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3 Forsyth firefighters honored for rescuing woman from burning home
Tracy Boone embraces one of the three Forsyth County firefighters who helped rescue her from a burning home last December. The men received Medal of Honors during a ceremony Friday night. - photo by Kelly Whitmire

FORSYTH COUNTY — Local firefighters put their lives on the line daily. Friday night, they were honored for that sacrifice.

The Forsyth County Fire Department held its annual awards and promotion ceremonies and EMT and recruit class graduations at North Forsyth High School.

The night featured several speakers and presentations, but perhaps the most touching was Tracy Boone. In December 2013, she was involved in a near fatal house fire. She returned a year later to thank her rescuers.

“I found out the firefighter who dragged me out of the bedroom floor was literally christened by fire fresh out of the academy,” Boone said. “I owe my life to each and every man and woman that ran to my rescue that faithful day. Without your bravery, I wouldn’t be able to celebrate with you tonight.”

The event honored 16 firefighters with Unit Citations, and 39 with Life Saved awards. In addition the department gave out rare Medal of Honor awards to Lt. Todd Sliger and firefighters Robert Eubanks and Chris Smith. The department previously awarded just one medal.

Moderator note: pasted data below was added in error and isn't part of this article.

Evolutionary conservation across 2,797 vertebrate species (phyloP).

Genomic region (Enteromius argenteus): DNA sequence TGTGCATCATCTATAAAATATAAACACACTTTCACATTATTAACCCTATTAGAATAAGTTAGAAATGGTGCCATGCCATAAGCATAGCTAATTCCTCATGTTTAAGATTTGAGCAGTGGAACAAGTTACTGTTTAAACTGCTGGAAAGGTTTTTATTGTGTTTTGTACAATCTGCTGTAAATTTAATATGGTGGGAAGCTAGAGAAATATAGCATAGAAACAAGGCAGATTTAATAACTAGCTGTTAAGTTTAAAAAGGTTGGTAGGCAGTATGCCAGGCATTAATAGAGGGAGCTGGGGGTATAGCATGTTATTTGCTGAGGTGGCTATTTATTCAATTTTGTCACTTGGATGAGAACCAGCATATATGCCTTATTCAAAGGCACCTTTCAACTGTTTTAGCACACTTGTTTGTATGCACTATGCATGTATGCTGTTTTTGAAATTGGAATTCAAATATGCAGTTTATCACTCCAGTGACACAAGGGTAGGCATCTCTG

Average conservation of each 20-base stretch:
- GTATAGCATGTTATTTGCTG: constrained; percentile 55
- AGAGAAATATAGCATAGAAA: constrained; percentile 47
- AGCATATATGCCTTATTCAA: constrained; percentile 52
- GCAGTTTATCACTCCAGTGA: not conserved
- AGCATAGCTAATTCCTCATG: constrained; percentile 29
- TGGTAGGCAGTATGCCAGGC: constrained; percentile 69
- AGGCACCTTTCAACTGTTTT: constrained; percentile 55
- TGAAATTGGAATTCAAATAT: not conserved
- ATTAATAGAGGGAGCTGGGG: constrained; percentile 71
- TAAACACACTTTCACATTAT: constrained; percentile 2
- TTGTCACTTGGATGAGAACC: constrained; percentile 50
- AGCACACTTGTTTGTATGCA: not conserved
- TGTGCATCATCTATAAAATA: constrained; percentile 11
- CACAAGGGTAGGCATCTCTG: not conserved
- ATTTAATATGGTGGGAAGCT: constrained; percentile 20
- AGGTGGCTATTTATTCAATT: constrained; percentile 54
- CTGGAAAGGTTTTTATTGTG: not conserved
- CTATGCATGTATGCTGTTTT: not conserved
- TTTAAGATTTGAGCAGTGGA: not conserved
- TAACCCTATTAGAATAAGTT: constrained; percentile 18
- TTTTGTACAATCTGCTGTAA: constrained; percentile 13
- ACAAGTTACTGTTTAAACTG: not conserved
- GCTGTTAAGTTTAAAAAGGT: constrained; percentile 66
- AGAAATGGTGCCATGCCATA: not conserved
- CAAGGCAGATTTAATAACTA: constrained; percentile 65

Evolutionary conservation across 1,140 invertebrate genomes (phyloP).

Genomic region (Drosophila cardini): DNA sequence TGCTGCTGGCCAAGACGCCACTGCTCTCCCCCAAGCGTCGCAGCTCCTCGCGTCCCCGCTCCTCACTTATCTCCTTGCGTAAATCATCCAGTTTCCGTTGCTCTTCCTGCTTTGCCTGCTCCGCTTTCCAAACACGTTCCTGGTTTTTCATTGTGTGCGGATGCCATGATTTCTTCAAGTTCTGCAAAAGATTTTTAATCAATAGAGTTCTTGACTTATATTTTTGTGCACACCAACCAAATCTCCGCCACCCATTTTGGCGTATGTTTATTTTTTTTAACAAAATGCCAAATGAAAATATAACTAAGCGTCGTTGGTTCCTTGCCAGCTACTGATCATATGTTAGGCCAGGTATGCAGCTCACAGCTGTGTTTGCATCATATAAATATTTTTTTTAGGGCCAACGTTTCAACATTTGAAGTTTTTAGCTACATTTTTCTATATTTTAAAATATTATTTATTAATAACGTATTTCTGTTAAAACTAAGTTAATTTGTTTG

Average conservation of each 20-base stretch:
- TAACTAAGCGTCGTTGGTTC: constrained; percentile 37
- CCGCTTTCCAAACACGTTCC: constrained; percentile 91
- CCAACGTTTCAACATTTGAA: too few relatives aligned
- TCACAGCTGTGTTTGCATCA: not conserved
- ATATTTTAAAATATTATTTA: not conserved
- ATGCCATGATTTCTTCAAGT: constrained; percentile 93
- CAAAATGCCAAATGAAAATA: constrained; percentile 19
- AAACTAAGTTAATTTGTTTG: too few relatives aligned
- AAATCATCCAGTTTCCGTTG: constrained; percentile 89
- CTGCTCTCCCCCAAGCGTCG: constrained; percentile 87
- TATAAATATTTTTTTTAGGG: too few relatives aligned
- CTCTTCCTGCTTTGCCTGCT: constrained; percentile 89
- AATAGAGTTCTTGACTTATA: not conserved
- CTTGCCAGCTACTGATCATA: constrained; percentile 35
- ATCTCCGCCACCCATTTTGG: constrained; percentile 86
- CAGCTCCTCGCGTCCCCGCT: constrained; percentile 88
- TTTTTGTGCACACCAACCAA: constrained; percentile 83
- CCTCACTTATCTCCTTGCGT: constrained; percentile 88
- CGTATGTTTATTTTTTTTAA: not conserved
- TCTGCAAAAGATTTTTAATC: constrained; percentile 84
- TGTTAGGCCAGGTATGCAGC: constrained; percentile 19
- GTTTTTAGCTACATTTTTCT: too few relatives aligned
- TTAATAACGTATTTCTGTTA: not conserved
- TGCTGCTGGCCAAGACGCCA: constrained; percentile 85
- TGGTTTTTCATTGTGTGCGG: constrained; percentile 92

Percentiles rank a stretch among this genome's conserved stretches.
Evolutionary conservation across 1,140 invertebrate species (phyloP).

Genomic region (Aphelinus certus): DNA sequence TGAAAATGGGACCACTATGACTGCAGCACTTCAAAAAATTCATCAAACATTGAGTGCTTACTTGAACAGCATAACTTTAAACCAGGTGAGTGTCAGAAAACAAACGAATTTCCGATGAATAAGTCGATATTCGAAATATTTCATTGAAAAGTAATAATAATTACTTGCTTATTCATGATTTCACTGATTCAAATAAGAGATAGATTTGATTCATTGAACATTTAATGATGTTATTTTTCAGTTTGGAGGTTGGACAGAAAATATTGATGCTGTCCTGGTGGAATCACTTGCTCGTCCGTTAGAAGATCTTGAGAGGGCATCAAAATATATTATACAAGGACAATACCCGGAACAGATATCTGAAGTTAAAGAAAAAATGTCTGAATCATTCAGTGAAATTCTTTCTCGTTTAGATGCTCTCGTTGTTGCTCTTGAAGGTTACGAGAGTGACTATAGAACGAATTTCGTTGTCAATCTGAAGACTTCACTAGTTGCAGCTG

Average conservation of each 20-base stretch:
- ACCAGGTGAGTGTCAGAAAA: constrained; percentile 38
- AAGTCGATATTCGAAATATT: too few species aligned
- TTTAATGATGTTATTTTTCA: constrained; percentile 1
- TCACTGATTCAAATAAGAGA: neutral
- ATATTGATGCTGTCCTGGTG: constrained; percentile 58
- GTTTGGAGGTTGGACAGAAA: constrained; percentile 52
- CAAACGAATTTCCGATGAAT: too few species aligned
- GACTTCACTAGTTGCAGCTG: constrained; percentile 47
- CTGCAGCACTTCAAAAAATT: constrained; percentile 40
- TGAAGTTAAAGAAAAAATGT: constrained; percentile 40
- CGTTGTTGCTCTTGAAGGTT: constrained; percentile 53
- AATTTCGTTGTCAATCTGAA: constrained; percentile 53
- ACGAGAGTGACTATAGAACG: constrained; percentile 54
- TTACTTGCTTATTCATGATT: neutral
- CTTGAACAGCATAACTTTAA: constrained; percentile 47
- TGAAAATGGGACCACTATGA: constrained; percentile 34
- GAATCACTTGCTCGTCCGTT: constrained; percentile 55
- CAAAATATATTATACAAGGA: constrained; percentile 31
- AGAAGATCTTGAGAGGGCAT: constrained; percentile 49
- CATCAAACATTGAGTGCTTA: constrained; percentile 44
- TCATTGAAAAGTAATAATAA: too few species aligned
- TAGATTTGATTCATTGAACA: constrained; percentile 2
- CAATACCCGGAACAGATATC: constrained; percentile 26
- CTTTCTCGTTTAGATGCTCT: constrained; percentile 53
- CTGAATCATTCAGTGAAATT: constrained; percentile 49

“We had the second, third and fourth tonight,” said Division Chief Jason Shivers. “We gave the other one out many years ago.”

Seven of the awards, including the three medals, were related to saving Boone.

Another special speaker, who congratulated the new recruits as they were promoted to probationary firefighters, was Milton Fire Chief Robert Edgar.

“Congratulations to all our new firefighters. I say ‘our’ firefighters because you’re now part of this brotherhood,” Edgar said. “You may not see the day-to-day successes, but they are there. Learn something new about this job every day and train, train, train. Wear your uniform with pride.”

Of the 100 applicants, just 11 recruits became firefighters. They went by the nickname Mudd Dawgs.

The Mudd Dawgs prepared a video of their 360 hours of training exercises, including carry logs, putting out fires and other methods, set to Johnny Cash’s “Ring of Fire.”

The event also featured the graduation of 14 EMTs in the department’s first such school of the modern era, and Lt. Shane Milford’s promotion to captain, volunteer coordinator.